Top 3 things retailers need to know about going into 2022

December 06, 2021

Retailers have suffered severe repercussions for the past two years due to lockdowns and COVID restrictions. According to Delloite's Retail Trends report, "Footfall at the end of May 2021 remained down on 2019 levels. While it is increasing, online sales are proving remarkably robust."

This evidences the shift in retail buying strategy to primarily digital and the new customer expectations to the role of physical stores. Of course, online shopping is not fading any time soon, however, the consumer’s desire to return to physical retail is at all times high. When stores in the United Kingdom reopened in April 2021, sales rose 9.2 % month-over-month, with a 218 % jump in foot traffic in the first week after reopening. Research by Publicis Sapient indicates that stores will still be relevant in the next 15 years and will be the best place for consumers to experience a brand. Here are some of our recommendations on maintaining sales level through efficient in-store customer journeys.

1. Store Experiences that integrate the best of Online and Offline are critical to success.

According to Publicis Sapient research, 55% of consumers indicated they sometimes go to a physical store to check out an item before purchasing it online. Therefore, store experiences need to be digital and data-driven.

In other words, the experience expected is similar to the one online, where the buying journey is frictionless without any long queues or unattentive staff. Instead, customers prefer the see it, like it, buy it method.

Retailers can benefit from this change by:

  • Highlighting their average transaction times
  • Optimizing queue lengths
  • Tailoring their in-store experience to fit their most engaged demographic

Following Amazon's steps, Tesco introduced their first checkout-free store in Holborn, where customers can buy products without scanning items or going to a till. In the fashion space, Zara, UNIQLO, and Nike have been using self-service technology for several years to create a smoother buying process for shoppers.

2. Retailers should consider creating more innovative services with AI.

Retailers can now build on their in-store data and use it to make more seamless and sophisticated AI-enabled services. In addition, customers will expect highly personalized in-store journeys from retailers, so recommendation engines or staff adaptation to fit customer needs is critical.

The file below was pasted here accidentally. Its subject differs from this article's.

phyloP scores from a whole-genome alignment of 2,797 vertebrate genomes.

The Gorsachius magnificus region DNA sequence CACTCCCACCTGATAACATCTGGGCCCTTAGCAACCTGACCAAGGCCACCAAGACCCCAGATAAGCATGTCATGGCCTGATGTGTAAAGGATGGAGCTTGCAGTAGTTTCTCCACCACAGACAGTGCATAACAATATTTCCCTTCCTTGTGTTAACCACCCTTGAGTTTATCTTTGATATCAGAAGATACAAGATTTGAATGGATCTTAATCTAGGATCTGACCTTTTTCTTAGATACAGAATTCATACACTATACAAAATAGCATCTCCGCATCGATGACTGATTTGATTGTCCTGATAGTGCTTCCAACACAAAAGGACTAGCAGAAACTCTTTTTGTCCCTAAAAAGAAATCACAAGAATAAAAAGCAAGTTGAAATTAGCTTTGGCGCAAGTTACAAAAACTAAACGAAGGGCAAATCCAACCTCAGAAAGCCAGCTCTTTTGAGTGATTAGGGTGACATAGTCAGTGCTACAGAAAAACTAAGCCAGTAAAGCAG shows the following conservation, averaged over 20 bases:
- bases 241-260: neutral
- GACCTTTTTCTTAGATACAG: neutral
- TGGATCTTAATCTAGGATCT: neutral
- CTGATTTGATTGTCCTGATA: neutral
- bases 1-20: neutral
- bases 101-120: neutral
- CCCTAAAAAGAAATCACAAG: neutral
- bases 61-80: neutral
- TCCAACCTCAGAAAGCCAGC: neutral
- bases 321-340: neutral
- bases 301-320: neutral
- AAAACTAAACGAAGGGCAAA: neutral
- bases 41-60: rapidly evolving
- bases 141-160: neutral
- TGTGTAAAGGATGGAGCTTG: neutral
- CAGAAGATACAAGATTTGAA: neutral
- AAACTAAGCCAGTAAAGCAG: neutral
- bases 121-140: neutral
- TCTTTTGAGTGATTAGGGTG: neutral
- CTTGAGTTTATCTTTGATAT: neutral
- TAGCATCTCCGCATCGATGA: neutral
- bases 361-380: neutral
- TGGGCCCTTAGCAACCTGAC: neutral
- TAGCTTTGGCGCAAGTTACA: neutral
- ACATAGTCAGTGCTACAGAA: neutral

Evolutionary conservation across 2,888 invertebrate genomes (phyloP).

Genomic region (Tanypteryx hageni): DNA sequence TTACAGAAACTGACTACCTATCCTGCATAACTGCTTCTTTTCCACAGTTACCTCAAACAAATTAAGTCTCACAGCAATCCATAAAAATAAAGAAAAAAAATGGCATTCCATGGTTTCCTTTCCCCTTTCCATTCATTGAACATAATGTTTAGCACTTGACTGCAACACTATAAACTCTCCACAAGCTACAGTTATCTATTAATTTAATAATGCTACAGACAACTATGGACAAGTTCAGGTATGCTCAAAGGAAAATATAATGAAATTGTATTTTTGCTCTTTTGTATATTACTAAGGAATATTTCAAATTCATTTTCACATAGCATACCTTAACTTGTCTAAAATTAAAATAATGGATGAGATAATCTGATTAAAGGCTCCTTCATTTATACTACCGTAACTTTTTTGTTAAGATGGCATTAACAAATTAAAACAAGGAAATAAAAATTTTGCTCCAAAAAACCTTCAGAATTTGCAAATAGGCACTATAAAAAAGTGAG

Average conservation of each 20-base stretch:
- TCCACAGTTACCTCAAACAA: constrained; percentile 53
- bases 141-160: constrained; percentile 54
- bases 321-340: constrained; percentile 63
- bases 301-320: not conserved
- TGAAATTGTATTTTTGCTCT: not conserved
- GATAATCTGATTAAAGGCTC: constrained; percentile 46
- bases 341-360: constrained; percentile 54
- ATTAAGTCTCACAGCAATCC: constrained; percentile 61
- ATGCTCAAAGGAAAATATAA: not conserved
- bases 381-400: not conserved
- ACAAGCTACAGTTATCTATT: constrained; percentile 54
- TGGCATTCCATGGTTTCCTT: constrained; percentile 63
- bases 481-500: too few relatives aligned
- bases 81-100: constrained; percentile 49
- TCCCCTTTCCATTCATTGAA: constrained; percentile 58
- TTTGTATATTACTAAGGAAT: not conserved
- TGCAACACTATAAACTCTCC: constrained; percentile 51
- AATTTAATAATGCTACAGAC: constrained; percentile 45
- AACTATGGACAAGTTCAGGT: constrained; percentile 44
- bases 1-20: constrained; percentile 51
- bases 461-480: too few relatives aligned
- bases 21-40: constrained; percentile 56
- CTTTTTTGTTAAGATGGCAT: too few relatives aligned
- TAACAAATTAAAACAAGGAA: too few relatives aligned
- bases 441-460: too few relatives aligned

By seamlessly integrating sales data with store activity, retailers can understand their physical footprint, brand and product engagement. Aura Vision technology, for example, uses existing CCTV footage to turn the store into actionable data points anonymously using AI. The tool allows retailers to A/B test their marketing just like online and identify the most impactful promotions, pop-ups, refits and product launches, increasing departmental-level conversion.

3. Creating immersive experiences per location increases brand engagement and loyalty.

There are many ways a shopper can engage with a brand, and each avenue provides an opportunity to create personalized experiences. Retailers must break down data silos within their organizations to gain a clearer view and better understanding of their customer's preferences.

Aura Vision provides a granular level of understanding to different levels in the organization. For example, it allows store managers to understand their exact dwell times during specific periods which can't be measured just from the footfall counters. It also allows regional managers to conduct comparative performance analysis between departments & stores. For strategy teams, Aura Vision allows them to A/B test and understand their in-store performance by location & department, demographic & product and identify areas of improvement.

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